- ice cream on a hot day
- adventures with friends
- watching a sunset
- laughing uncontrollably
- you’ve made it this far
- building forts
- eating fresh baked cookies
- bonfires and hoodies
- pregnancy and new life
- finding a person you love
- late night adventures
- overcoming fears
- dancing in the rain
- walking through the countryside
- making friends with nature
- life is beautiful
- movie nights
- foot massages
- saturday mornings
- you have forever to be dead
- to be happy one day
- you’re beautiful
- you can make a huge difference on the world
- moving to a new place
- getting a pet
- new clothes at summer
- dancing without care
- picnics with friends
- long drives
- waking up late
- to prove them all wrong
- to love and be loved
- the ocean
- very loud music
- days out
- watching a concert/play
- reading your favourite book
- conversations that last all night
- to plan for the future
- to learn new things
- you are important
- christmas morning
- someday the pain will end
- warm baths
- the first snow of winter
- first kisses
- sand between your toes
- flowers in spring
- pyjamas after a hard, long day
- new bed sheets
- water balloon fights
- thrill of roller coasters
- meeting your favourite celebrities
- days spent outside
- the sound of water
- visiting a place from childhood
- all the places you’ve never been
- music whilst driving
- to look back at all the shit you got through
- buying new clothes
- meeting internet friends in real life
- to succeed
- to work in the career you’ve always wanted
- baby laughter
- a hot cup of tea
- rules to break
- to help someone
- smiling at strangers
- the last day of school/work
- taking pictures
- water slides
- going on holiday
- to fall asleep on someone
- to be protected
- to grow
- to make new memories
- to look back on old memories
- to laugh at childhood pictures
- sit with animals and nature
- to be loved by a pet
- swimming on a hot day
- the first signs of autumn
- to binge-watch a series
- to live independently
- to get somewhere in life
- to breathe
- to grow
- so that you can say that you’re alive
Bulimia is a serious eating disorder where people feel that they have lost control over their eating and evaluate themselves according to their body shape and weight. People with bulimia are caught in a cycle of eating large quantities of food (called ‘bingeing’), and then vomiting, taking laxatives or diuretics (called purging), in order to prevent gaining weight. This behaviour can dominate daily life and lead to difficulties in relationships and social situations. Usually people hide this behaviour pattern from others and their weight is often in a healthy range. People with bulimia tend not to seek help or support very readily and can experience swings in their mood as well as feeling anxious and tense.
They may also have very low self-esteem and self harm. They may experience symptoms such as tiredness, feeling bloated, constipation, abdominal pain, irregular periods, or occasional swelling of the hands and feet. Excessive vomiting can cause problems with the teeth, while laxative misuse can seriously affect the heart. Bulimia in children and young people is rare, although young people may have some of the symptoms of the condition. Bulimia usually develops at a slightly older age than anorexia. In some instances, although not all, bulimia develops from anorexia.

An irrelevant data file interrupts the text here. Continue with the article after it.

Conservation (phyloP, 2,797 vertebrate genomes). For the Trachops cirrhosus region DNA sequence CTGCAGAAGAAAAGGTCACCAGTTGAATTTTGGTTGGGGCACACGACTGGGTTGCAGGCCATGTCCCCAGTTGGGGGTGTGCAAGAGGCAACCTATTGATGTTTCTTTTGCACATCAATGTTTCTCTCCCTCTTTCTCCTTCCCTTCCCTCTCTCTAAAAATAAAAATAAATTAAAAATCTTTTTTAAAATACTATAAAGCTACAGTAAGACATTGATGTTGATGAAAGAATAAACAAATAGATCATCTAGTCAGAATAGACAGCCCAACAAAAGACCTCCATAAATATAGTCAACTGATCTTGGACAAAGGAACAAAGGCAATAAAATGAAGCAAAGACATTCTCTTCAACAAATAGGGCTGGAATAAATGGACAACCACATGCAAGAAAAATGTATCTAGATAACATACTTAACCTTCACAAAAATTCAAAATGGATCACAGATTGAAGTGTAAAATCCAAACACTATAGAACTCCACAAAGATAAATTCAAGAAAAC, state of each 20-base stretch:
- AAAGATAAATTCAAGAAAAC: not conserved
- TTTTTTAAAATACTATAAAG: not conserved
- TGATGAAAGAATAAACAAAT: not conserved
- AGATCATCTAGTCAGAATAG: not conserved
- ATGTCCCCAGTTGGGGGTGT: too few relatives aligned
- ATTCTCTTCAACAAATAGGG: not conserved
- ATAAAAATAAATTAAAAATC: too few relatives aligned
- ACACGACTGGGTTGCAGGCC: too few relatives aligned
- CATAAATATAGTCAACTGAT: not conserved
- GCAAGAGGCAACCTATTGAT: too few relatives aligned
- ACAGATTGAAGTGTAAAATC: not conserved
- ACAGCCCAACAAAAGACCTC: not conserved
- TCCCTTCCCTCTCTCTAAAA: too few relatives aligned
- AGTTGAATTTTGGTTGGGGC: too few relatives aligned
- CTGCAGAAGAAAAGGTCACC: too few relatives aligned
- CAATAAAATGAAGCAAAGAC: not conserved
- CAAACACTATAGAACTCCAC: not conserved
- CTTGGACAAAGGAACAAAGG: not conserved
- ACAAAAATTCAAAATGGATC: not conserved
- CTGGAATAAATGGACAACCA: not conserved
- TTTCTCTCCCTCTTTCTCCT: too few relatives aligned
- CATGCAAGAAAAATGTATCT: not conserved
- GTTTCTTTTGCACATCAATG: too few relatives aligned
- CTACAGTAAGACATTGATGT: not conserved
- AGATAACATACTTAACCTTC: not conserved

- Bingeing – eating large amounts of food
- Purging after bingeing – vomiting, over exercising, using laxatives or diuretics, fasting
- Preoccupied with thoughts of food and life may be organised around shopping, eating and purging behaviour
- Usually secretive about bulimic episodes
- Mood swings
- Feeling anxious and tense
- Distorted perception of body shape or weight
- Feeling of loss of control over eating
- Feelings of guilt and shame after bingeing and purging Isolation
- Can be associated with depression, low self-esteem, misuse of alcohol and self-harm
Physical signs of bulimia
Some of the more common signs of bulimia nervosa are:
- Excessive exercising
- Misuse of laxatives and diuretics
- Disappearing soon after eating
- Fatigue, lethargy
- Feeling bloated
- Stomach pain
- Swelling of the hands and feet
- Periods stop or are irregular (amenorrhea)
- Enlarged salivary glands
- Calluses on the backs of the hand from forcing down throat to vomit
- Electrolyte abnormalities/ imbalance
- Gastric problems
- Regular changes in weight
Worried you have an eating disorder?
Eating disorders are complex; there’s no single cause and not all symptoms will apply to all people. You may feel that you have a mixture of anorexia, bulimia and binge eating disorder or even alternate between them. Some people also find they are affected by other mental health issues, an urge to harm themselves or abuse alcohol or drugs.
Even if you don’t have these symptoms if you are worried and upset by something, anything, it is important you find someone to talk to. Don’t bottle it up.
Sometimes people worry about talking to someone because they feel their eating disorder isn’t serious enough, they don’t want to worry people or waste their time, or because they feel guilty, embarrassed or ashamed. Whether your eating difficulties began recently, you’ve been struggling for a while or you’re finding yourself relapsing, you deserve support and with this support you can overcome your eating disorder. Eating disorders are illnesses and you deserve to have your concerns acknowledged respectfully, to be taken seriously and to be supported in the same way as if you were affected by any other illness.
Discover more about the different types of eating disorders or how to access help and treatment as well as information and inspiration about recovery.